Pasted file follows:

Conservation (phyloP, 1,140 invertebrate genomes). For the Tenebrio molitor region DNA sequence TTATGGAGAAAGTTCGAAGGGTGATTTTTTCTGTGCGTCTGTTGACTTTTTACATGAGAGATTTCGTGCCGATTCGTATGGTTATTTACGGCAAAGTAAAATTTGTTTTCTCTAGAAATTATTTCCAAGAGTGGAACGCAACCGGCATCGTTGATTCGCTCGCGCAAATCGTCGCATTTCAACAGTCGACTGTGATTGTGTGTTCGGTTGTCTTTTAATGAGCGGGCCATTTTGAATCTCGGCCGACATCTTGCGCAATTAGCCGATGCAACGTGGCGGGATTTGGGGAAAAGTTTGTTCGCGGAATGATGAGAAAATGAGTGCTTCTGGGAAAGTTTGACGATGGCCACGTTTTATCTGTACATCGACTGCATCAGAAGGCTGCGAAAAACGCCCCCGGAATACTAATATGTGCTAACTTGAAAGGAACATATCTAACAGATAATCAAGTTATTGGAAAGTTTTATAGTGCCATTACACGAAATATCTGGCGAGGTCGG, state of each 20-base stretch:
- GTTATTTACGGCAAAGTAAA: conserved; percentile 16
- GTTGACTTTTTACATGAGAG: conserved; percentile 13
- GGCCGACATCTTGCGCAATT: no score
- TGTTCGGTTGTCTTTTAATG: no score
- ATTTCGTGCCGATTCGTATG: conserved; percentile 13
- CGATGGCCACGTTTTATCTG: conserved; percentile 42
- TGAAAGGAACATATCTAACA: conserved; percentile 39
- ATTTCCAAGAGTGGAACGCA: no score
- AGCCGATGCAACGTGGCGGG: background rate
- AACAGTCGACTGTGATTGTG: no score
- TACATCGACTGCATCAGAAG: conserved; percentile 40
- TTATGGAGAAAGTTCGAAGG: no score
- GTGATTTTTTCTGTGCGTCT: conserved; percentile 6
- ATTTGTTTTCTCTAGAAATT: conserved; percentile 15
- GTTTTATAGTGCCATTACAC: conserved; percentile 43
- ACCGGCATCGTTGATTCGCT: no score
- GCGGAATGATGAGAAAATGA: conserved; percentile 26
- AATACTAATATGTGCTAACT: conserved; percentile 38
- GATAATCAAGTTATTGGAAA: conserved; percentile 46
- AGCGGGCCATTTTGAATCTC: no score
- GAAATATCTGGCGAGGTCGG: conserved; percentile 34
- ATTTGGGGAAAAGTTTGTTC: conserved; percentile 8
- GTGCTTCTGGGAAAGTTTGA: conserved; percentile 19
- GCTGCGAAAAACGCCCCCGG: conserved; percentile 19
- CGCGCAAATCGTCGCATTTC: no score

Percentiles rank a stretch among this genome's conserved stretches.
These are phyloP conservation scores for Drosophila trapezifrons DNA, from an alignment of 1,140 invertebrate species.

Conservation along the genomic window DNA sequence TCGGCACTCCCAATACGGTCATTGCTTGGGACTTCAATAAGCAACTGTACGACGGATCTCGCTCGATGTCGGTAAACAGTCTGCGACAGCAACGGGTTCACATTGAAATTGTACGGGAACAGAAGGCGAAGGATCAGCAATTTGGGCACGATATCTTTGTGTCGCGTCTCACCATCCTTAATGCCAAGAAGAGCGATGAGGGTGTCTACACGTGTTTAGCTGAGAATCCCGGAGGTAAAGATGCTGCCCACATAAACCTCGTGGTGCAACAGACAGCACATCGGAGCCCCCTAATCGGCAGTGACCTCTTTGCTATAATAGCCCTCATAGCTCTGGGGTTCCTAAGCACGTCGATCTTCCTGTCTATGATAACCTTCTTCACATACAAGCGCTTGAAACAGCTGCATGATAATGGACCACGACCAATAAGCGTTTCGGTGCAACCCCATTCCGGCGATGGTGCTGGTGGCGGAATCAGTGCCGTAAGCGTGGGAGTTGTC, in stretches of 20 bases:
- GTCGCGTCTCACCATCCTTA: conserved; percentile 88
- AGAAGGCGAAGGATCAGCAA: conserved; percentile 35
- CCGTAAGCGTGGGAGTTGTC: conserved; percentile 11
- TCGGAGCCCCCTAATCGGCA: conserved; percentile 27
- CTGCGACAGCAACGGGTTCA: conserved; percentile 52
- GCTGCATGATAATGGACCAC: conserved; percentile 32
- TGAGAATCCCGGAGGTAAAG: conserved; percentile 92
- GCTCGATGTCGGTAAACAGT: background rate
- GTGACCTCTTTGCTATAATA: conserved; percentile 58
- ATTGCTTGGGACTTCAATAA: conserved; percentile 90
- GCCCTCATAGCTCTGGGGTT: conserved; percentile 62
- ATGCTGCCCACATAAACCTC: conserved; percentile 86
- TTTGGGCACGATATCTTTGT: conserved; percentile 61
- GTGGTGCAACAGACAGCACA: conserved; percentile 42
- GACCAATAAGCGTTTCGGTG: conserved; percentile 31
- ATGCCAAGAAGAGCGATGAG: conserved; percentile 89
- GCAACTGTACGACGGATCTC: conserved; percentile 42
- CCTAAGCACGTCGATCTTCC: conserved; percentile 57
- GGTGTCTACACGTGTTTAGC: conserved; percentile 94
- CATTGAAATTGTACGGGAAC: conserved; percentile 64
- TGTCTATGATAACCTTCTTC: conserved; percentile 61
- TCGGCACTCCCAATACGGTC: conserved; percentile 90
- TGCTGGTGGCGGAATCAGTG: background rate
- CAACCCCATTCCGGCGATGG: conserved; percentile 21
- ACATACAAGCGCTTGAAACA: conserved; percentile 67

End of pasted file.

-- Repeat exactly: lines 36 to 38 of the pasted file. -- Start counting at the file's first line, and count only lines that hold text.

- TGAGAATCCCGGAGGTAAAG: conserved; percentile 92
- GCTCGATGTCGGTAAACAGT: background rate
- GTGACCTCTTTGCTATAATA: conserved; percentile 58